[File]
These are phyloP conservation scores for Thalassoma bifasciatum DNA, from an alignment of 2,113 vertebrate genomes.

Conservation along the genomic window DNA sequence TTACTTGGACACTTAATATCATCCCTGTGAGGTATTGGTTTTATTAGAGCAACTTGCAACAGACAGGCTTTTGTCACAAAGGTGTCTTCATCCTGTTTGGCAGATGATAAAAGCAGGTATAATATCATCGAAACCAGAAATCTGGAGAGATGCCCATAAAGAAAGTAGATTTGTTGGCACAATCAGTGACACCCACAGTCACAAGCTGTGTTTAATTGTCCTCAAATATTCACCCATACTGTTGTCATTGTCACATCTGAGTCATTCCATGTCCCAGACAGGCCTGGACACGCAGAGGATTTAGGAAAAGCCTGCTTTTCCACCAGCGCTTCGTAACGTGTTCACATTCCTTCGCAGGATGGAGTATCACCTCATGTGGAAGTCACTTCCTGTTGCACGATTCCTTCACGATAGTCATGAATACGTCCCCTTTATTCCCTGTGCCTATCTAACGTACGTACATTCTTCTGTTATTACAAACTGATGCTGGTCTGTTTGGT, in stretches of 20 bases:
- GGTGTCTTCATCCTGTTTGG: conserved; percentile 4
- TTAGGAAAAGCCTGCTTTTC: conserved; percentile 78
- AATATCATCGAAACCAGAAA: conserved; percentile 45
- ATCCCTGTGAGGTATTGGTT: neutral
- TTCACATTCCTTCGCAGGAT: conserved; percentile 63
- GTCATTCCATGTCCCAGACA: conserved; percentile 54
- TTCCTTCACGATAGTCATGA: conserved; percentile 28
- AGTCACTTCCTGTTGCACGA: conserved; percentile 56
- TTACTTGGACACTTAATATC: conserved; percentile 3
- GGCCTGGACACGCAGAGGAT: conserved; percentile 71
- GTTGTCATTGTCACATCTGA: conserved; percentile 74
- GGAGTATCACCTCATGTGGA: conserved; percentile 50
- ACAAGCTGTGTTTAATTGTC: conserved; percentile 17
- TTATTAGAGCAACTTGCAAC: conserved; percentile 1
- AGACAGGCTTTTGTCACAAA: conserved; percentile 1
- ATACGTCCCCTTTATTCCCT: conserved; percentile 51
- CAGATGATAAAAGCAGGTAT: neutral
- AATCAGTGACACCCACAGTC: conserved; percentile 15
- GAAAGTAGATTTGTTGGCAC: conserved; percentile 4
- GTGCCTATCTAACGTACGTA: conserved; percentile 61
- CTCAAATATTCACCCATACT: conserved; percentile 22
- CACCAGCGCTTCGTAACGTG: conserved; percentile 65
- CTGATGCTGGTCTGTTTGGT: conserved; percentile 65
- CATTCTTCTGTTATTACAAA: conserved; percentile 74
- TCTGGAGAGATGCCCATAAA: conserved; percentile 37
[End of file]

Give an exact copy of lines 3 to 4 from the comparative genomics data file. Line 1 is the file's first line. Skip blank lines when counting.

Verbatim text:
- GGTGTCTTCATCCTGTTTGG: conserved; percentile 4
- TTAGGAAAAGCCTGCTTTTC: conserved; percentile 78